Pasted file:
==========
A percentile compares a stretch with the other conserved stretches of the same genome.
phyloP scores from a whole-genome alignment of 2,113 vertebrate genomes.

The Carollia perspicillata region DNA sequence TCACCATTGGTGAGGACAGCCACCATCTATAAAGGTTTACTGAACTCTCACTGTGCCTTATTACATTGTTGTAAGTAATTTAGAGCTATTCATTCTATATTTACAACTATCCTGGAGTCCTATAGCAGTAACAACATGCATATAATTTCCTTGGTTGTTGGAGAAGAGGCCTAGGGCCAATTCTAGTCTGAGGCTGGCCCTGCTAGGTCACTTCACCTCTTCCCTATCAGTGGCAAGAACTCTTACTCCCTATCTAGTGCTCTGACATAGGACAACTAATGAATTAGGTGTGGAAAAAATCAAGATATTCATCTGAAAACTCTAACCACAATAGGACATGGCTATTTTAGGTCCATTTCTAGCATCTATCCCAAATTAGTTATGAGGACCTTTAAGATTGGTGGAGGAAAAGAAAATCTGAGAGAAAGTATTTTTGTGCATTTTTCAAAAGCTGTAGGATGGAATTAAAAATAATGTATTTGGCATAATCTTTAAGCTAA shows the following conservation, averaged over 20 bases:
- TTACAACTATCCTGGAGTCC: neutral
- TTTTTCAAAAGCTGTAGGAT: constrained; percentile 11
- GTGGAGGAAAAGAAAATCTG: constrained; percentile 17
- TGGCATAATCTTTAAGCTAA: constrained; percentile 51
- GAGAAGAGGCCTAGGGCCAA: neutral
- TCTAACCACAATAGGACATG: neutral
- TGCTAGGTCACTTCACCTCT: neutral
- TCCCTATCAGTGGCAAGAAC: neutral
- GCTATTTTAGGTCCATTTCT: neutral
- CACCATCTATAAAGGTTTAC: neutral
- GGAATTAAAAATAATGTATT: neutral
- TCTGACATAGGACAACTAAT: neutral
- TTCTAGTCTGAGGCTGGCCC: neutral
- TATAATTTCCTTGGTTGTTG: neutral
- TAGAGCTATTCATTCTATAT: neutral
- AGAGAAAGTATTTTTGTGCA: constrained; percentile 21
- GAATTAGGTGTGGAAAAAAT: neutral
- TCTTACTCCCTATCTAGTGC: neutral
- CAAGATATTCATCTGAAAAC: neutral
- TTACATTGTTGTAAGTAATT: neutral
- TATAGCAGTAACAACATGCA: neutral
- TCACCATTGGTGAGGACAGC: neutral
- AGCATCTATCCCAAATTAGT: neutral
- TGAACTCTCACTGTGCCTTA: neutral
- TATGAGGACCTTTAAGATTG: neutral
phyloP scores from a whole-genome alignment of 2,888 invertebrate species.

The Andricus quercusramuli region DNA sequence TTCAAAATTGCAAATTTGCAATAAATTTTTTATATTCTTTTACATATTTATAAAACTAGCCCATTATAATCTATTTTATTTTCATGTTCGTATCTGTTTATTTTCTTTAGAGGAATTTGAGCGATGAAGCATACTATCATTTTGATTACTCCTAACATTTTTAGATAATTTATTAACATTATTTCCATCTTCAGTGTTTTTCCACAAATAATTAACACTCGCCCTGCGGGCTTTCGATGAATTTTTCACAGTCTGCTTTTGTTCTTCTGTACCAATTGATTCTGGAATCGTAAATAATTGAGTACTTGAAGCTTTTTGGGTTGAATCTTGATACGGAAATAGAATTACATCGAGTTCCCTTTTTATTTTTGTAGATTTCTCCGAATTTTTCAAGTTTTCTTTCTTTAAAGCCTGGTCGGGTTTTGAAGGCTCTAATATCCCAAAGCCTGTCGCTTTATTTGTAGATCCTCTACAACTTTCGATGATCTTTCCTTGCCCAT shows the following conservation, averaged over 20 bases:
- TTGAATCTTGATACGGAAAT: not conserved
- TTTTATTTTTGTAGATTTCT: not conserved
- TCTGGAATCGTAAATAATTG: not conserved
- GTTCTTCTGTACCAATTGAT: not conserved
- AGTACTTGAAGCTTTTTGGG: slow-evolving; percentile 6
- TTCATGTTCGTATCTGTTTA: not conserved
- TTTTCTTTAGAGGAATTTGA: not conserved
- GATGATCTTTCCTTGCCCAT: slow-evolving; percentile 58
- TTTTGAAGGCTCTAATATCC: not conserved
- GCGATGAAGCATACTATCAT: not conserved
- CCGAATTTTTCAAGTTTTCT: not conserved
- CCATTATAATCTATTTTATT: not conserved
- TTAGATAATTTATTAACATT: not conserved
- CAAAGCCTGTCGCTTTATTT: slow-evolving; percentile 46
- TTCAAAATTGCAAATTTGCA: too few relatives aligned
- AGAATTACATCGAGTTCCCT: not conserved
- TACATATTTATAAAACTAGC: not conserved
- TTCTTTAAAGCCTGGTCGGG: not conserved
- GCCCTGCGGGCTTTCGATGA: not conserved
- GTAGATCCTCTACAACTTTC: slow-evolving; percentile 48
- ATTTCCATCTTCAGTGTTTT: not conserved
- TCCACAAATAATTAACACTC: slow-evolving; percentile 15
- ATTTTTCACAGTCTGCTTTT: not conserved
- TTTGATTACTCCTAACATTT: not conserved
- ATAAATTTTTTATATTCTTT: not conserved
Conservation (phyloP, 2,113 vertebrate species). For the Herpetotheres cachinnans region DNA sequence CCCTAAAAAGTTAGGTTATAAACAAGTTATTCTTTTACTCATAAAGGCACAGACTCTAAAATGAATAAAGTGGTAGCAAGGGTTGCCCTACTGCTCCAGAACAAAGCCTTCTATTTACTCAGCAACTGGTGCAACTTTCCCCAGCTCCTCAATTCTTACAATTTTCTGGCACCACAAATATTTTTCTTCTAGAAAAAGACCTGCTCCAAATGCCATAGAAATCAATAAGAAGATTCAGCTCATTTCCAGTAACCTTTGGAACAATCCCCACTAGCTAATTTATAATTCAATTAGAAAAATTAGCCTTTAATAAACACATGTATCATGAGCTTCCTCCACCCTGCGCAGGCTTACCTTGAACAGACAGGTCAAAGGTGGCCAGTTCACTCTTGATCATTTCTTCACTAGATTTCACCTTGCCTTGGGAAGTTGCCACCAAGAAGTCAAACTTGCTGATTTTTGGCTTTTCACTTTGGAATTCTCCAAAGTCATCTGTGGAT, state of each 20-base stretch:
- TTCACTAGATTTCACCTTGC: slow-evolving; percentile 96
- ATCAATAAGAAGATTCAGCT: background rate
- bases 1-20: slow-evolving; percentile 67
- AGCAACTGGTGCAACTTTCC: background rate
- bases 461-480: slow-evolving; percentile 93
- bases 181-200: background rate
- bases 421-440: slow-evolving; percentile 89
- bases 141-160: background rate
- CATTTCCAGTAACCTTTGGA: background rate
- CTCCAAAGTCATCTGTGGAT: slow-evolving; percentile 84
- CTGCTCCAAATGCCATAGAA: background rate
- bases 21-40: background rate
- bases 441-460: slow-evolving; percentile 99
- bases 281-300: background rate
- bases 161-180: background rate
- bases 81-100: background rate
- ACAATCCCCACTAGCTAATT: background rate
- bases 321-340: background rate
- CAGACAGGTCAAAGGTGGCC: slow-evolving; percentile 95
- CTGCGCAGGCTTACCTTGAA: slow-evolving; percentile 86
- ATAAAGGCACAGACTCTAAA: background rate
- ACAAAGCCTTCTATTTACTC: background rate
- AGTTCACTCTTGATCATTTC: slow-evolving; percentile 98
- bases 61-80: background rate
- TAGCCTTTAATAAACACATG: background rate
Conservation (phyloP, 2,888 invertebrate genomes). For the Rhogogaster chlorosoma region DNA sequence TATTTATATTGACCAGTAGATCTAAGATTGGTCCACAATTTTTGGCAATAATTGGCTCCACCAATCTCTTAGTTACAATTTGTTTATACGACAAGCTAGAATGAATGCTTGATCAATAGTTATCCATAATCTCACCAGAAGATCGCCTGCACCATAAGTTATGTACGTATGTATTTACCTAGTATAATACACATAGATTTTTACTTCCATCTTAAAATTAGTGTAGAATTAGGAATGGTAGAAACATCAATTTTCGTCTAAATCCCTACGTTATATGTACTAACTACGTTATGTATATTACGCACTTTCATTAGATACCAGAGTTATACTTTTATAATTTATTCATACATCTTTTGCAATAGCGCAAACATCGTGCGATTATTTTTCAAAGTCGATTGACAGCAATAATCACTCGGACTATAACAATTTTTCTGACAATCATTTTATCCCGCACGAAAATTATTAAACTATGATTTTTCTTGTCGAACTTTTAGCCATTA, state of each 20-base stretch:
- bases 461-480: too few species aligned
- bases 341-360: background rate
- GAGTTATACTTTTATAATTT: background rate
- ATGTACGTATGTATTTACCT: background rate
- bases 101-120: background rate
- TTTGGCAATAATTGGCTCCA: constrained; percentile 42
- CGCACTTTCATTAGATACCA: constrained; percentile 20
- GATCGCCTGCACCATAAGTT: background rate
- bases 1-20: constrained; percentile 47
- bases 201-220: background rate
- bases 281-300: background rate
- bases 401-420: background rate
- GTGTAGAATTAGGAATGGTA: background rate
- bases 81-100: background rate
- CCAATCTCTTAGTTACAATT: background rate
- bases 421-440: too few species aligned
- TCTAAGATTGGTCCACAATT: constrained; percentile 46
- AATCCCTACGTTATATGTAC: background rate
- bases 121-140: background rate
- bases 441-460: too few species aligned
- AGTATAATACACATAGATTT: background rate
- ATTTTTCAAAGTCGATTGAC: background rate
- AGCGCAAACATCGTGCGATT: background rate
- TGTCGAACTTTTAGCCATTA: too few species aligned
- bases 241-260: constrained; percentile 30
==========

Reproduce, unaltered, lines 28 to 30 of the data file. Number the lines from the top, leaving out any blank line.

- TATGAGGACCTTTAAGATTG: neutral
phyloP scores from a whole-genome alignment of 2,888 invertebrate species.

The Andricus quercusramuli region DNA sequence TTCAAAATTGCAAATTTGCAATAAATTTTTTATATTCTTTTACATATTTATAAAACTAGCCCATTATAATCTATTTTATTTTCATGTTCGTATCTGTTTATTTTCTTTAGAGGAATTTGAGCGATGAAGCATACTATCATTTTGATTACTCCTAACATTTTTAGATAATTTATTAACATTATTTCCATCTTCAGTGTTTTTCCACAAATAATTAACACTCGCCCTGCGGGCTTTCGATGAATTTTTCACAGTCTGCTTTTGTTCTTCTGTACCAATTGATTCTGGAATCGTAAATAATTGAGTACTTGAAGCTTTTTGGGTTGAATCTTGATACGGAAATAGAATTACATCGAGTTCCCTTTTTATTTTTGTAGATTTCTCCGAATTTTTCAAGTTTTCTTTCTTTAAAGCCTGGTCGGGTTTTGAAGGCTCTAATATCCCAAAGCCTGTCGCTTTATTTGTAGATCCTCTACAACTTTCGATGATCTTTCCTTGCCCAT shows the following conservation, averaged over 20 bases: